As graduation nears for many of our sons and daughters, their thoughts are turning to the world of work. To ensure that they have the best chance of securing their dream job, I suggest they visit the AUT Employability Lab, The AUT Employability and Careers team is here to give your son or daughter the support to become a highly employable and well-rounded AUT graduate. Our friendly employability and career specialists focus on helping students develop the skills to stand out to employers when looking for a work placement or graduate job.

As they explore and research their options, we as parents need to stand back a little but we may still be able to assist with our own contacts and networks to help them get the start they need.

My Sam has taken a job on minimum wage but one that enhances his plant knowledge as an ecologist. He continues to apply for jobs that use more of his skills. He has had several interviews so far and these all hone his interviewing skills and experience. He is prepared to leave Auckland, although that is not his personal preference, and understands that he may not get the perfect job straight away. We need to support our children through disappointments and encourage resilience to rejections as some companies don't even acknowledge an application. That's life and you just have to persevere.

As parents, we can help by checking their CV and encouraging them to do some research, some networking and some cold calling which may not come easily to more reticent students. Next month AUT scholar support is running alumni panels on each campus for scholars but they are able to bring friends. The panels will be AUT graduates who will tell their story about entering the workforce. None of their stories will be straightforward or smooth because most of us don't just walk into a perfect job with a fabulous salary.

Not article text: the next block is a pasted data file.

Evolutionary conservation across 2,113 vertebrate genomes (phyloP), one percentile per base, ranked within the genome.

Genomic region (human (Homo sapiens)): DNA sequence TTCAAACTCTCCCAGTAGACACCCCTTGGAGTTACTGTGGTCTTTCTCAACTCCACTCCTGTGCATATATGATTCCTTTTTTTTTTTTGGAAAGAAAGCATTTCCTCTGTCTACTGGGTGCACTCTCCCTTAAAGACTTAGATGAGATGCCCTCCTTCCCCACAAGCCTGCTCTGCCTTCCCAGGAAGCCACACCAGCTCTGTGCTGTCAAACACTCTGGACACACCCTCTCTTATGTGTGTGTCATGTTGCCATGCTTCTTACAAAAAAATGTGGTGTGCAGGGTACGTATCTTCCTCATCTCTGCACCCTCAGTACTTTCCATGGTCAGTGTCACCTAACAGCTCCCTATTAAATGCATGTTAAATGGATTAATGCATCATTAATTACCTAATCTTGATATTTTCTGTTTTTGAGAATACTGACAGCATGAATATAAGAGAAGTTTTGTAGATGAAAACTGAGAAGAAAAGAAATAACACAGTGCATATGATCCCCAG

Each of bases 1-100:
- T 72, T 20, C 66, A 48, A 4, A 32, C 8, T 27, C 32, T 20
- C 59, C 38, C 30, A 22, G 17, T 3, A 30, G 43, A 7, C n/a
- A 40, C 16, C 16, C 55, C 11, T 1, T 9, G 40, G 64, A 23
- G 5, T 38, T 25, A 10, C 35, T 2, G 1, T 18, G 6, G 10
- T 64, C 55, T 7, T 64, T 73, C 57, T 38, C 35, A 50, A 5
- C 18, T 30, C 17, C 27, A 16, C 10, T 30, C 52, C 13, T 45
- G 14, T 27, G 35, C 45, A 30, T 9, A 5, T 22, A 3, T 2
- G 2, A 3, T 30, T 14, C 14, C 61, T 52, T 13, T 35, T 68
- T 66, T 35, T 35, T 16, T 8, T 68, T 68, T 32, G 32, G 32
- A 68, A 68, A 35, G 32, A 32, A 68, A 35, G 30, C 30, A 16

Mind you, we can always hope our child is  the next Mark Zuckerman who debuted on the rich list at the age of 23 with a net worth of $1.5 billion...At 24, my son is already too old!

As always, I welcome stories and shared wisdom from parents about their own experiences with their children.

It's time to celebrate - it's graduation time! There is magic in the air.

August 1, 2016

The photos say it all. This is the time when the parents just get to stand proudly alongside their children as they receive their reward for their hard work. The hood and gown symbolise this as your young adult moves into a new stage.

There is considerable history behind academic regalia. Some hoods have fur around them and I have heard two theories about this. The first is that the fur indicates that this is your first degree and so you are a fledgling bird and the second is that as a first degree you are furthest from the fire of knowledge and need the fur to keep warm. All undergraduate degree holders wear a hood and this needs to be worn correctly so that half colour and half non-colour is showing. The easiest way to put this on is the way you put a bridle on a horse! That is, stand with the hood facing and then "throw" it over the head and let it fall naturally across the back.

Doctoral students get to wear what looks like an old-fashioned hot water bottle on their heads...and often they have beautiful strips of silk down the front of their gowns, the colour denoting the faculty they studied in.

Colours do matter. Unfortunately you can't choose a hood to match your outfit. Each faculty has specific colours and the students wear hoods that denote their degree. For example, Mathematical Science gets to wear "neon pink". It is quite useful to take the list with you to the graduation ceremony so that you can see what the students have studied.

Degrees are a part of you for the rest of your life. They cannot be taken away, they don't have a shelf life. They indicate to employers that you have ability and stick-ability to see a programme through. Congratulations to everyone on this important day!

It's a family affair

IT'S A FAMILY AFFAIR

Friends for life

FRIENDS FOR LIFE